[TechSparks Grand Finale Speaker] Takeshi Ebihara: The SouthEast Asian Startup Revolution

[TechSparks Grand Finale Speaker] Takeshi Ebihara: The SouthEast Asian Startup Revolution

Friday October 10, 2014,

4 min Read

Over the past few years, the Singapore government has invested in early-stage startups to the tune of S$100 million. Venture capital firms from across the world, especially the US, have been funding local startups. Andreessen Horowitz have funded video site Viki, Skype co-founder Toivo Annus has invested in Coda, Luxola and ADZ, to name a few. One the wealthiest and most developed countries in Asia, it's an important startup destination for investors and venture capitalists.


Malaysia isn't far behind, either. Startup grants by the government, incentives under Malaysia's Multimedia Super Corridor and its new Economic Transformation Program that aims to turn Malaysia into a high-income economy by 2020 have created a foundation for a bustling entrepreneurial environment. Neighbouring Indonesia's rising middle class and highly active bootstrapped startup community also makes it a new and challenging force in the global startup industry. A young population and an unexplored entrepreneurial system means lots of space to innovate, discover, change, disrupt, create and invest. Bangkok (Thailand), too, has an emerging startup ecosystem, with establishment of new venture capital businesses, angel investors popping up and a growing list of tech events.

It's important that different regions of the world are starting to enter this industry, but even important that Asian investors look into this system before their Western counterparts grab this lucrative and steadily growing marketshare.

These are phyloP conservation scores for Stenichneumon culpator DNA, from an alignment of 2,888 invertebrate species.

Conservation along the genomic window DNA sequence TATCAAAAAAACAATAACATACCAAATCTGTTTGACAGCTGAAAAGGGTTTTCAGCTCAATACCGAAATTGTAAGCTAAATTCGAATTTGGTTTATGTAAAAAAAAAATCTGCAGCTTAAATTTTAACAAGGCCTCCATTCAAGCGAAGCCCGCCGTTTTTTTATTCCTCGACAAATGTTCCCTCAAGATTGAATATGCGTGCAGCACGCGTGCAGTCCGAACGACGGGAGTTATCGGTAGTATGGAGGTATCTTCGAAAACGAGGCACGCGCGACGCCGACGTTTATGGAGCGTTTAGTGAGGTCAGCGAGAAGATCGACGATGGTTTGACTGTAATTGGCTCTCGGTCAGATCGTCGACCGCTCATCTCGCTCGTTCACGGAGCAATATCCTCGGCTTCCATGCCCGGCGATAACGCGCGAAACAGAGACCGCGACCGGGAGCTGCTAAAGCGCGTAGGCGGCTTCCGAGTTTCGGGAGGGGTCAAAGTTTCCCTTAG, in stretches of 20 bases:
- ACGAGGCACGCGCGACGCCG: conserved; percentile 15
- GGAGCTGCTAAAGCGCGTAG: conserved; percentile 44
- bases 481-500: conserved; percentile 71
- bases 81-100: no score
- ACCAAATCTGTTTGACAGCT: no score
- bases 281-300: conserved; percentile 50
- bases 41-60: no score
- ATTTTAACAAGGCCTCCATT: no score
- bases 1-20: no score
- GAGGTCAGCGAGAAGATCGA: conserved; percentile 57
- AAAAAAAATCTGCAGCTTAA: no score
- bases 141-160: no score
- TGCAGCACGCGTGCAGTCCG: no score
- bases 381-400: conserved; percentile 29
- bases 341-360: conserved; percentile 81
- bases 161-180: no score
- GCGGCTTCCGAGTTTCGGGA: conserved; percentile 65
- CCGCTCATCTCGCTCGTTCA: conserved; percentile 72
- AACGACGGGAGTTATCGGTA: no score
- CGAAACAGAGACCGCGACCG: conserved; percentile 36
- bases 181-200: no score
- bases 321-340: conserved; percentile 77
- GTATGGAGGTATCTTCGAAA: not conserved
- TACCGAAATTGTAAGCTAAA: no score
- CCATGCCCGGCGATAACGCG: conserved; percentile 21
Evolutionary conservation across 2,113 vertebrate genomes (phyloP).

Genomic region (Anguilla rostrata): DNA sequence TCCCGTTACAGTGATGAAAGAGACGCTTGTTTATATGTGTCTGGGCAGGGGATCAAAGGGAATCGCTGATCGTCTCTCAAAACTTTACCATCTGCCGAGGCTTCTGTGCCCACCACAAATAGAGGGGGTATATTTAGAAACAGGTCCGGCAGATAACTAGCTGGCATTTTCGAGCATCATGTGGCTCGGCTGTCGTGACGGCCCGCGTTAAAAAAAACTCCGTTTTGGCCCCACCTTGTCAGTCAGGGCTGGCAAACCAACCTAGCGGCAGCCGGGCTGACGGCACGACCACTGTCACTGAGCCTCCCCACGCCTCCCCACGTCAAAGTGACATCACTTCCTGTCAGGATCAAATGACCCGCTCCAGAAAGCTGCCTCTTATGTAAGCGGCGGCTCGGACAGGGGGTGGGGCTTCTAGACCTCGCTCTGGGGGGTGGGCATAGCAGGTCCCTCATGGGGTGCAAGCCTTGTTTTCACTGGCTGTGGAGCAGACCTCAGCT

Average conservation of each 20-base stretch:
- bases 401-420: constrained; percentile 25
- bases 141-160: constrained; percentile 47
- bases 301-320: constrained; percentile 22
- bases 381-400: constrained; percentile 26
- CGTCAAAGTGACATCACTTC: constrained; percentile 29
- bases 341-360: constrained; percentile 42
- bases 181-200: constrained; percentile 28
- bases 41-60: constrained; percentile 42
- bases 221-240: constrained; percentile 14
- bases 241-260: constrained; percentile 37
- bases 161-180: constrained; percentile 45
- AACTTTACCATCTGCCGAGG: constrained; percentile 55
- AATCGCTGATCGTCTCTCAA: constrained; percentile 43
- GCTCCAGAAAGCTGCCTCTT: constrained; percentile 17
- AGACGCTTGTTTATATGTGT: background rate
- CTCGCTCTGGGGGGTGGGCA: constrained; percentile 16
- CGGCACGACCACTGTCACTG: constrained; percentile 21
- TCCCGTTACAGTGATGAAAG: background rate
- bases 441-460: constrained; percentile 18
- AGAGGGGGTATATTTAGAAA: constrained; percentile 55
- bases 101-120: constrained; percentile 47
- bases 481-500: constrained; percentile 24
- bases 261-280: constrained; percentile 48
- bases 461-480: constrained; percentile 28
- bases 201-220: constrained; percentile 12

That makes Takeshi Ebihara's participation in TechSparks 2014 all the more important, as he believes South-East Asia is the next startup hub. Founding General Partner of Rebright Partners, Ebihara started out in Japan before moving to South-East Asia in 2011. He's been in the business since 1994, bringing 20 years of experience to the arena, making him a valuable startup mentor for young entrepreneurs in Asia. Rebright Partners itself is a Japan-based incubator and venture capitalist firm. They're also behind the Batavia Incubator (Indonesia) in a joint venture with Corfina Group, to help fund Indonesian startups.


'We want to focus equally on all major 6 countries in Southeast Asia.' 

Rebright Partners focuses largely on e-commerce, media, mobile apps and ad technology. Last year, it invested in Qraved, a social dining directory based in Indonesia. Gliph, a free secure messaging app with Bitcoin features; Smove smart car sharing from Singapore; Malesbanget.com, a viral media website from Indonesia; Indotrading.com, an Indonesian B2B trading portal are amongst the many startups Rebright Partners has already invested in. They’re a classic example of regional investors funding in regional startups to help the industry thrive and grow, especially one that caters to its immediate population, but with a global outlook.

'This is the period of tremendous revolution in human history... This revolution is equalising the world.'

With the slow, but steady, rise of exits in the region, South-East Asia is ready to start tackling its challenges to create a rich startup ecosystem. This essentially means that a few countries don't get to dominate the scene anymore, literally democratising the startup industry. It's for this reason that Ebihara prefers investing in startups that aim to market towards the general South-East Asian region.

'I am not interested in funding startups that are just looking at one country in this region. If you are hungry to grab the entire Southeast Asian market, then reach me, and I am eagerly waiting to talk to you.' 

Ebihara believes there are a lot of young entrepreneurs and hackers in South-East Asia, and 'it's worth trying to find' them. It's these young and relentless minds who will go on to develop and build their nations. He feels it’s necessary to embrace the work hard, fail fast and succeed early philosophy of many startup founders, but that it's equally important to develop a product that has global appeal. (He also prefers co-founders over single founders.)

If you want to hear more insider details and mentor-talk from the man himself, then come listen to Takeshi Ebihara speak at the TechSparks Grand finale. Click here to book your tickets.